I say almost because there is a momentary pause where John gives us Jesus’ reaction to Mary’s pain and Lazarus’ death. Whether because John knew Jesus so well or because Jesus was transparent with his emotions (some people just aren’t good poker players), the writer observes and communicates to us a powerful emotive response from Jesus. We see the human side of Jesus fully expressed here. He is troubled, deeply grieved, angry, and disoriented. He doesn’t know where the grave is, someone has to show him (no divine knowledge here, despite the overall tendency in John). He cries so visibly the people around notice; a better word for “wept” here might be “bawled.” Jesus wailed. He cried. He screamed. He moaned. He gave full vent to the deep wrong we feel when we lose a loved one before their time. One word that definitely belongs here is “angry.” Some translations try to soften that, but the NLT gets it right. Jesus was angry. If you’ve had someone you love die too young, you probably know exactly how he felt. More to the point, Jesus knows exactly how you feel because he’s been there too. Death sucks. An untimely death sucks even worse. 

Jesus seems to have had this breakdown of grief along the way (you know it comes in waves and is not predictable or often convenient) because he is “still angry” when he gets to the tomb. Then Martha wavers, the trust she expressed earlier is giving way to doubt. So, let’s recap: Mary is hurt, Martha is doubting, and Jesus is angry. Not exactly the sort of mindset you would except going into intercessory prayer. Except Jesus doesn’t really even do that. He prays one of the simplest prayers ever – that’s the sort of stuff we get away with in Vineyard churches. But his lack of eloquence didn’t matter. Neither did Martha’s doubt. Mary’s hurt didn’t affect the outcome. Here is Jesus at his most human in all of John (except for the cross) doing the most amazing miracle. Just the sort of thing he tells us to continue doing.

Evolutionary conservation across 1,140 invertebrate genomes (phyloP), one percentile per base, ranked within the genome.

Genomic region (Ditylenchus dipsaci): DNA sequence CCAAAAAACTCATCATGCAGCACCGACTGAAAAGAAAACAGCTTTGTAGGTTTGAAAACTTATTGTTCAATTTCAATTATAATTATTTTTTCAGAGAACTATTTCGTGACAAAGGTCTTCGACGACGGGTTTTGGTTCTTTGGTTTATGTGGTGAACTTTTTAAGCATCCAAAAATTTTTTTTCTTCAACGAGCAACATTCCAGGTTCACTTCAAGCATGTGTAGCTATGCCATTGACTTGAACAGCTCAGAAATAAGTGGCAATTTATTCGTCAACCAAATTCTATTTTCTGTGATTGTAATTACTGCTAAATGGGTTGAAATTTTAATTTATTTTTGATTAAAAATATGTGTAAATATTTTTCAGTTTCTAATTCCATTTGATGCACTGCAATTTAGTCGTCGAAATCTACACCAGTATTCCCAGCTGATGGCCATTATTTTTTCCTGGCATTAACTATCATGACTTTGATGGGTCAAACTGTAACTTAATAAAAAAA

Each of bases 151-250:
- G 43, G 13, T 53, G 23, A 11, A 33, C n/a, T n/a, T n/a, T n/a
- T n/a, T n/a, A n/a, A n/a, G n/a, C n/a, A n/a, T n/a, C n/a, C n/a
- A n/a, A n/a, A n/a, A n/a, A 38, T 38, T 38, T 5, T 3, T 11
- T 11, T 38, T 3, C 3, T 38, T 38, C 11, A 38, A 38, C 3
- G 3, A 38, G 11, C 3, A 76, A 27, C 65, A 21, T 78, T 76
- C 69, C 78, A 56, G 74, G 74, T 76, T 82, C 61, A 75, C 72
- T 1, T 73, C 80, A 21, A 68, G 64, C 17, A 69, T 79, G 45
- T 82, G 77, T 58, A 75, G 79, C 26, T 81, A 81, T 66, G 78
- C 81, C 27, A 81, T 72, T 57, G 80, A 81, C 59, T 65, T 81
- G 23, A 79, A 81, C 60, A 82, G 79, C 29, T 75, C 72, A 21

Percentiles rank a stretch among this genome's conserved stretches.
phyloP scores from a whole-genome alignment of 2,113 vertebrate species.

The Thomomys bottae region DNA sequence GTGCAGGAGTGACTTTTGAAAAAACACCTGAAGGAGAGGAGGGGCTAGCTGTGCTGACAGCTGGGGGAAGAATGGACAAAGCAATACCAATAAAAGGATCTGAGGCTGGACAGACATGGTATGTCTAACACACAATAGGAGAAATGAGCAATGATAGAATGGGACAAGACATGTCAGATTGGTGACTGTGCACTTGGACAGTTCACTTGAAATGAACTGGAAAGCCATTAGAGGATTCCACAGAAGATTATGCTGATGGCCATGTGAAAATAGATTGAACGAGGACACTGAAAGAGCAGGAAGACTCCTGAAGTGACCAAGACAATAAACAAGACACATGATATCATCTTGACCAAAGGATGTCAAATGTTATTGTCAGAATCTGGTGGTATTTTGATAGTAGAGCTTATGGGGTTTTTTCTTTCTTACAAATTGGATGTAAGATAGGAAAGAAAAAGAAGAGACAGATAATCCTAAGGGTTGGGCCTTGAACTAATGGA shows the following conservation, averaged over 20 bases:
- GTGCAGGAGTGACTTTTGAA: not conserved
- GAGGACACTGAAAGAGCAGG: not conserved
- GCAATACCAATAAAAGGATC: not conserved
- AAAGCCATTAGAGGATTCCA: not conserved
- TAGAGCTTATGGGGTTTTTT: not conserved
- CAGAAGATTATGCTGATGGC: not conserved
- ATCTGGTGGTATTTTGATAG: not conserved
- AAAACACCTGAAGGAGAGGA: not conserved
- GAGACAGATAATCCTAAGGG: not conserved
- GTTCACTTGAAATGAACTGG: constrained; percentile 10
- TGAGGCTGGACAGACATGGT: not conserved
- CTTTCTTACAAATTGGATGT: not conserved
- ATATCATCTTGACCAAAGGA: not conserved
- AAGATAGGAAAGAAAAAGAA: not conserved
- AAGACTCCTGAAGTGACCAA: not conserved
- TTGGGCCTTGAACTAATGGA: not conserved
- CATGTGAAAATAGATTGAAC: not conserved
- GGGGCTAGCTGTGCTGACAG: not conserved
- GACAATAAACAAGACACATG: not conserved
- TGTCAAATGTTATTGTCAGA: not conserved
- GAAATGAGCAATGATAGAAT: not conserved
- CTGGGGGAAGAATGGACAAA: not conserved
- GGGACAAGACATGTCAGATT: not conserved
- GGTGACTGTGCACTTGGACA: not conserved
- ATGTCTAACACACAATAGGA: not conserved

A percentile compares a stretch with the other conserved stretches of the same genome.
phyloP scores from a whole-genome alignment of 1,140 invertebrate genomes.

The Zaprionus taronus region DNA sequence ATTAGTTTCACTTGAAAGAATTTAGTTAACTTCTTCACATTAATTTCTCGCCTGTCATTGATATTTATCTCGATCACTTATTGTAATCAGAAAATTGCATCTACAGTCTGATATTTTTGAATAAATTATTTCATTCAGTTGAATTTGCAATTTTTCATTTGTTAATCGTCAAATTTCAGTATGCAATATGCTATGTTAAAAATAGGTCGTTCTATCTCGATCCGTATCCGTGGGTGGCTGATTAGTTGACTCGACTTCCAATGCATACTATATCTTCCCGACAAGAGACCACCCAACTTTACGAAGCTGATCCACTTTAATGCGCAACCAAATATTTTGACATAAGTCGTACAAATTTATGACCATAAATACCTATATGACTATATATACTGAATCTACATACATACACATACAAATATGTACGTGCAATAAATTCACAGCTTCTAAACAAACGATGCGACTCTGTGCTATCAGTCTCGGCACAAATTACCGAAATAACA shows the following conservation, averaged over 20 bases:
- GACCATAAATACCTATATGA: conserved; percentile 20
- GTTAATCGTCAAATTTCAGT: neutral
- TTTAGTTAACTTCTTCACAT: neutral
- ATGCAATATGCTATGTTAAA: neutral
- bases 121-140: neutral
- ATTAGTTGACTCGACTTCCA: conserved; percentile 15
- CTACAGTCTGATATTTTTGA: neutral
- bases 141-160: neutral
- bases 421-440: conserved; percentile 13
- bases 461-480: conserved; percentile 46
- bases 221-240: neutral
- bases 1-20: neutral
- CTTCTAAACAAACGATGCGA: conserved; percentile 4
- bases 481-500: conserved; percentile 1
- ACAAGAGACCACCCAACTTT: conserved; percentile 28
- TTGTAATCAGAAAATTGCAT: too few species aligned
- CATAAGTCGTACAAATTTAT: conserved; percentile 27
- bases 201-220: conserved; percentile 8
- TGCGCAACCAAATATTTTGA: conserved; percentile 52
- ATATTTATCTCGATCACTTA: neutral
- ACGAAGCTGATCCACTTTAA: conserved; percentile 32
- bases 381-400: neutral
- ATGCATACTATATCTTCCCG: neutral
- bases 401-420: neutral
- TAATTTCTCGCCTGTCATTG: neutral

We think we have to get our words right, our theology right, our faith sure enough, our lives holy enough, etc. But we don’t. How much faith does a dead man need to be resurrected?

New Living Translation (NLT) Holy Bible. New Living Translation copyright© 1996, 2004, 2007 by Tyndale House Foundation. Used by permission of Tyndale HousePublishers Inc., Carol Stream, Illinois 60188. All rights reserved.